From A Life-Saving Maneuver to Prevent Food-Choking by Henry J. Heimlich, MD, Journal of the American Medical Association (cover story), October 27, 1975: Four beagles, weighing 17 kg (38 lb) each, were anesthetized with thiamylal (Surital) sodium given intravenously. A cuffed, No. 32 endotracheal tube, the lumen plugged by a rubber stopper, was inserted under direct vision through the mouth into the larynx. The cuff was distended with 3 to 4 ml of air, causing total obstruction of the trachea, simulating a bolus of food caught in the human larynx. The animal immediately went into respiratory distress, as evidenced by spasmodic paradoxical respiratory movements of the chest and diaphragm. At first, the rib cage was manually compressed in an attempt to increase the intrapulmonary pressure and expel the bolus. This procedure was unsuccessful. It was later realized that the compressibility of the lungs by this technique was inadequate due to the rigidity of the chest wall. Furthermore, any increase in intrapleural pressure would be dissipated by depressing the diaphragm. Subsequently, I pressed the palm of my hand deeply and firmly upward into the abdomen of the animal a short distance below the rib cage, thereby pushing against the diaphragm. The endotracheal tube (bolus) popped out of the trachea. After several labored respirations, the dog resumed breathing. The experiment was repeated more than 20 times on each animal with the same result. The clinical situation was then simulated by inserting a bolus of raw hamburger into the dog's larynx until the respiratory passage was totally occluded. The abdominal pressure maneuver was repeated and, in each instance, after one or two compressions, the bolus was ejected from the larynx and normal respiratory exchange was established. What's missing is any mention of string. Also, in both articles, the meat is identified as raw hamburger. How can a piece of string be tied around a piece of raw hamburger? Further, after being inserted into a dog's throat, if pulled out, wouldn't the string just cut through the hamburger?7 I provided this information in my corrections request, so why didn't Mr. Abumrad fix the error? In an attempt to answer that question, I asked Mr. Walters for his source. He wrote back, “My source for the string is your father.” But note that in the audio clip and the transcript, my father doesn't make the claim about the string – Mr. Walters does. So I asked him to provide me with an audio clip and/or a transcript of that part of his interview with my father. Here's the reply I received from Ellen Horne, Radiolab's Executive Producer and Principal Investigator on the NSF grant: (In) February of 2012, our producer Pat Walters spent two days in Cincinnati interviewing your father, Dr. Henry Heimlich, about his career. Dr. Heimlich told Pat the detail about the string during that time. Unfortunately, we cannot offer you a transcript of that exact conversation because Pat was not recording continuously during his visit, and that conversation did not happen to get recorded. In other words, Mr. Walters recorded his questions and my father's answers about the dog experiments and the beef, but somehow managed to miss the part about the string. Next I e-mailed these questions to Mr. Walters: Did you take notes during the interview? If so, do your notes include the information about the string or did you report the information based entirely on your recollection? Perhaps not surprisingly, I haven't received a reply. Therefore, I'm requesting that the NSF ask the Principal Investigator to provide that information, including copies of Mr. Walters's notes, assuming he took any. But just for the sake of argument, let's assume that my father did provide Mr. Walters with the information about the string. Why would Mr. Abumrad consider my father to be a credible source?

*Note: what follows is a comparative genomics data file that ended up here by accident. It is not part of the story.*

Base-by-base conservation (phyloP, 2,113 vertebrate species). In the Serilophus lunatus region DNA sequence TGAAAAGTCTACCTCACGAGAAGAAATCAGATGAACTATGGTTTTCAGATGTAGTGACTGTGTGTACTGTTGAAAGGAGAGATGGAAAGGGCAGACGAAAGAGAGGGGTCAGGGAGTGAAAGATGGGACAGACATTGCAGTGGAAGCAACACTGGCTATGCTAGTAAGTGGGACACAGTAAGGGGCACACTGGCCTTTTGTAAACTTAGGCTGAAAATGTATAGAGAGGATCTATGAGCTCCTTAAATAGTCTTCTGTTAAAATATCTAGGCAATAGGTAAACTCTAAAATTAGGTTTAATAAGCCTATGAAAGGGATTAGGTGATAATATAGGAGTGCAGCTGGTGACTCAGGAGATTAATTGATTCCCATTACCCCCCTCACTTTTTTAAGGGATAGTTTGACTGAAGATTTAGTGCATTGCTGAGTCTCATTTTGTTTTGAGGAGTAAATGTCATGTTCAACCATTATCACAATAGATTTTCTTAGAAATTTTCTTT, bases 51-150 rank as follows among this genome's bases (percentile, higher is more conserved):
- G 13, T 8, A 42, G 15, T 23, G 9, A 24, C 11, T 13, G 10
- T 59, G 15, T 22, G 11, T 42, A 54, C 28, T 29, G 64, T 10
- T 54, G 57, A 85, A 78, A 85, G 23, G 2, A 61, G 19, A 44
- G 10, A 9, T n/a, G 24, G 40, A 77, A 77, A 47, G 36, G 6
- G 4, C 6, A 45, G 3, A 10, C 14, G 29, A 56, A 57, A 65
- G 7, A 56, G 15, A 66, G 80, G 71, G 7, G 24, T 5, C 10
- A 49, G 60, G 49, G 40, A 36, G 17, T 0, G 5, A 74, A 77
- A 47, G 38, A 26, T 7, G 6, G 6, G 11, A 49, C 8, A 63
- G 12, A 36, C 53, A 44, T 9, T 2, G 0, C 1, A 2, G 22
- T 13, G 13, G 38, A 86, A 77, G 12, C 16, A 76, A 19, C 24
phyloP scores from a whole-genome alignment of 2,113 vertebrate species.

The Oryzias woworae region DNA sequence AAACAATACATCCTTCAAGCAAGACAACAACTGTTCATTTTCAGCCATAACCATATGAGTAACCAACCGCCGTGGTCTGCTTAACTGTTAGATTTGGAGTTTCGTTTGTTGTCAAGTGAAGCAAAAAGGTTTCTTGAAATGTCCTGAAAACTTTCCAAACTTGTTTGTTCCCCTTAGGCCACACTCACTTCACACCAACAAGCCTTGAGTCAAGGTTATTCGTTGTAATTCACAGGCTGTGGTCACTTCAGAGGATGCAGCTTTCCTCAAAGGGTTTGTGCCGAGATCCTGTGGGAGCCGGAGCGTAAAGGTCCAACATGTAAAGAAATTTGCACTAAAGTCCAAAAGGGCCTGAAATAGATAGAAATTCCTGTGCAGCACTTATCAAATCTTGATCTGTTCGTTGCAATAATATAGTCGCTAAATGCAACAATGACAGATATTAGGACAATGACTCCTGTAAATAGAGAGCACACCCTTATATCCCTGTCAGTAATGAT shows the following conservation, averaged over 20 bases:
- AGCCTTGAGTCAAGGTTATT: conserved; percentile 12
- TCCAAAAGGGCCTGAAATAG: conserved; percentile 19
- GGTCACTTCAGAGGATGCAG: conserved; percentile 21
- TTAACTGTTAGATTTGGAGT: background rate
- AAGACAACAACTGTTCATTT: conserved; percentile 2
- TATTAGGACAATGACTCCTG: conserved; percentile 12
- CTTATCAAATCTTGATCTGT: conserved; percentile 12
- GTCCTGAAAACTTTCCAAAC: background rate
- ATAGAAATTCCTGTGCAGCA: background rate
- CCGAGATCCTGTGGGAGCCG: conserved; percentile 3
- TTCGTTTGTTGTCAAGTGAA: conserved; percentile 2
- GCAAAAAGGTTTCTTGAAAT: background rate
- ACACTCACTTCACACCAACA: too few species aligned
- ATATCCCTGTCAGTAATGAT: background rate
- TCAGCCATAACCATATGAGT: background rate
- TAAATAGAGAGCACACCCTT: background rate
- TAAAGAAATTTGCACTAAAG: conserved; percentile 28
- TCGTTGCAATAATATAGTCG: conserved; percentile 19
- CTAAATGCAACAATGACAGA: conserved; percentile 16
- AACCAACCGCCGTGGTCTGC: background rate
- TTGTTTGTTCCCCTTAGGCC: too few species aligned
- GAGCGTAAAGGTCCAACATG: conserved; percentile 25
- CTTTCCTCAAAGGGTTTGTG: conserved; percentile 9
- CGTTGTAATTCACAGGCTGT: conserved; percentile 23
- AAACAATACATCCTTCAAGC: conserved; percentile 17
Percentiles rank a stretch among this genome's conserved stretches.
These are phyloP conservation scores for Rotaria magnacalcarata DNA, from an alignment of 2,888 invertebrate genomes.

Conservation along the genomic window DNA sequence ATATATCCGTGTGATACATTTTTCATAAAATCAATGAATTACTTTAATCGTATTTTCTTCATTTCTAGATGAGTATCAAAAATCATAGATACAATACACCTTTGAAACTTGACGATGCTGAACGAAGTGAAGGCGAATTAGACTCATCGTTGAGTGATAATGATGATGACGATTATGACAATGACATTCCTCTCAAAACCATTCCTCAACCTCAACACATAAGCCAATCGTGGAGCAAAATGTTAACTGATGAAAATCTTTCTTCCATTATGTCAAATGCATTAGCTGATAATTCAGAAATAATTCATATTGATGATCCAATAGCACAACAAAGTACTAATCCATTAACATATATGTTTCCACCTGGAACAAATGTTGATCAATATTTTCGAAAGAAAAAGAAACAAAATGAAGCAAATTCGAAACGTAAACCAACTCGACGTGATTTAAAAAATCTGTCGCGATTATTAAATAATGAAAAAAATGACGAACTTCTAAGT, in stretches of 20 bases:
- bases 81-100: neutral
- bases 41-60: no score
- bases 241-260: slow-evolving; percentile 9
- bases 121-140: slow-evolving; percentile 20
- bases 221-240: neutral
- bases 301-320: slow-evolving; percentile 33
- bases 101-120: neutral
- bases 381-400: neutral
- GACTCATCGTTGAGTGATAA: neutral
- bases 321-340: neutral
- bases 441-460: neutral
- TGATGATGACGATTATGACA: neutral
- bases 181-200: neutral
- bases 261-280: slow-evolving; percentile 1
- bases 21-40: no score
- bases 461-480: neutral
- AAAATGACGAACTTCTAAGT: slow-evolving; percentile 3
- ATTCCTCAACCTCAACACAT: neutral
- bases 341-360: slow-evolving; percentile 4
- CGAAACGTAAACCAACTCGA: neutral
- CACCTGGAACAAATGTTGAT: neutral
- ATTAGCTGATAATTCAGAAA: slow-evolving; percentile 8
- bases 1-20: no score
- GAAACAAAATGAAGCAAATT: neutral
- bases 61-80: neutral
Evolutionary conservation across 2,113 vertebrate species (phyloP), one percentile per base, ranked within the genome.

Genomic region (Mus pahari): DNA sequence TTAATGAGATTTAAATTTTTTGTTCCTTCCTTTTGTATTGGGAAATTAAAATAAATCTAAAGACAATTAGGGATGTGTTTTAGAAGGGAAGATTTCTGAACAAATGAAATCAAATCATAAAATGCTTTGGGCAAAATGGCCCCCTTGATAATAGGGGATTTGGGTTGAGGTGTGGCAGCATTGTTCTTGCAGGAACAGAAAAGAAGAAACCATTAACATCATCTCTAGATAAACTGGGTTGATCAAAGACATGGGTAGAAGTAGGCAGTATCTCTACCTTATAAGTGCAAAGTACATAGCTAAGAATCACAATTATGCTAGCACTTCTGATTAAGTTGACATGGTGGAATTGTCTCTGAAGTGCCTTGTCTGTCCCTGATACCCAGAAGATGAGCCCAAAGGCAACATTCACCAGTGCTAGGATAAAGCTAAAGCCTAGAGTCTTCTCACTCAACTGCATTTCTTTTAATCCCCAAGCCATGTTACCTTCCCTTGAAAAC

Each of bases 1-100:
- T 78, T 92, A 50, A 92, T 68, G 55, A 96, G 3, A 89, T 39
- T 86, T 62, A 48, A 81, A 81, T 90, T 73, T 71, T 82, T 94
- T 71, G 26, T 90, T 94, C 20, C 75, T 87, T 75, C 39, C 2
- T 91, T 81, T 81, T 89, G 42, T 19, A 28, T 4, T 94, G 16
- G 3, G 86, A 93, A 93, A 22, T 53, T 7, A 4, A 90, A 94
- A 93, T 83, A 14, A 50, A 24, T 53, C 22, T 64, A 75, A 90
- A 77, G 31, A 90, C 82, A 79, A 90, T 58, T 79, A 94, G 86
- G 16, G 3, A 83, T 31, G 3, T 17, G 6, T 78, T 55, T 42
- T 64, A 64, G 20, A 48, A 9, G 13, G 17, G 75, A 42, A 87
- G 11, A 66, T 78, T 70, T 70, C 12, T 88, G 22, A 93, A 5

This also makes apparent that when he interviewed my father, Mr. Walters had not even read these two crucial articles. If he had, he would have been aware of the facts about the four beagles and the string. The same applies to his inane question about “Fido the Heimlich family pet.”